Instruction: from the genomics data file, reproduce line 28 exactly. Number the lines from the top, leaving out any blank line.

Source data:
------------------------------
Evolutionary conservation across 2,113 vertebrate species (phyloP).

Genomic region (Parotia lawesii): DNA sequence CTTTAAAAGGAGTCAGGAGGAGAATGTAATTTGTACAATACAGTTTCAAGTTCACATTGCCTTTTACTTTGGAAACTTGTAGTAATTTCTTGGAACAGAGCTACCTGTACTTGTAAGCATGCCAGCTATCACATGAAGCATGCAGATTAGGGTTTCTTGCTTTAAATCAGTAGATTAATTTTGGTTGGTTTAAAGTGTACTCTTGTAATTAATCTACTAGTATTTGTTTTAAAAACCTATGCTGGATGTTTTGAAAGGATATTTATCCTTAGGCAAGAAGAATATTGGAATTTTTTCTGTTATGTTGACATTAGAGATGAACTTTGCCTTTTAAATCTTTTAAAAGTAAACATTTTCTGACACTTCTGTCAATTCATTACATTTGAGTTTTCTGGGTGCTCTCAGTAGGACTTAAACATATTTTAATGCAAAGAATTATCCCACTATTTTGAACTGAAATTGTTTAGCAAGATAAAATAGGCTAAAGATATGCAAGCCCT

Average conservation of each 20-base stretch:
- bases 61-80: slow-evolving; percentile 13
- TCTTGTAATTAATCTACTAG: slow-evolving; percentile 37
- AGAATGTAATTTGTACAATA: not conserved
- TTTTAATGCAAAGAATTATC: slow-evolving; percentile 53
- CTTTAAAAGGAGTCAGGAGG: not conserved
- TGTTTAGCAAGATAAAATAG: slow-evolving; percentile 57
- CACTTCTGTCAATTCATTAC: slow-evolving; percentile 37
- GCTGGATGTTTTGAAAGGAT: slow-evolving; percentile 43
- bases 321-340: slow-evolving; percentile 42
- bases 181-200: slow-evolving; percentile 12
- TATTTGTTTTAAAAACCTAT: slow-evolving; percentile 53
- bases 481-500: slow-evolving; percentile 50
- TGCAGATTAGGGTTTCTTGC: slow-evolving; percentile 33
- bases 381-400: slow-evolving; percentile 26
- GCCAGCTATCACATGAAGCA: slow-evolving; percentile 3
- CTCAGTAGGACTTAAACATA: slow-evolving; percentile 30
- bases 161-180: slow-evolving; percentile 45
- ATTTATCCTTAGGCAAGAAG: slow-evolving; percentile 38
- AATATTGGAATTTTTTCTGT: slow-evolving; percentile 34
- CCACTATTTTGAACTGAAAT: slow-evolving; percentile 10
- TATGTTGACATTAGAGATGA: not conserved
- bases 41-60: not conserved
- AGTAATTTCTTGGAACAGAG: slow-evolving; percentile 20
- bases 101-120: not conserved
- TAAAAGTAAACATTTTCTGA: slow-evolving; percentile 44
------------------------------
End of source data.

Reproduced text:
- TAAAAGTAAACATTTTCTGA: slow-evolving; percentile 44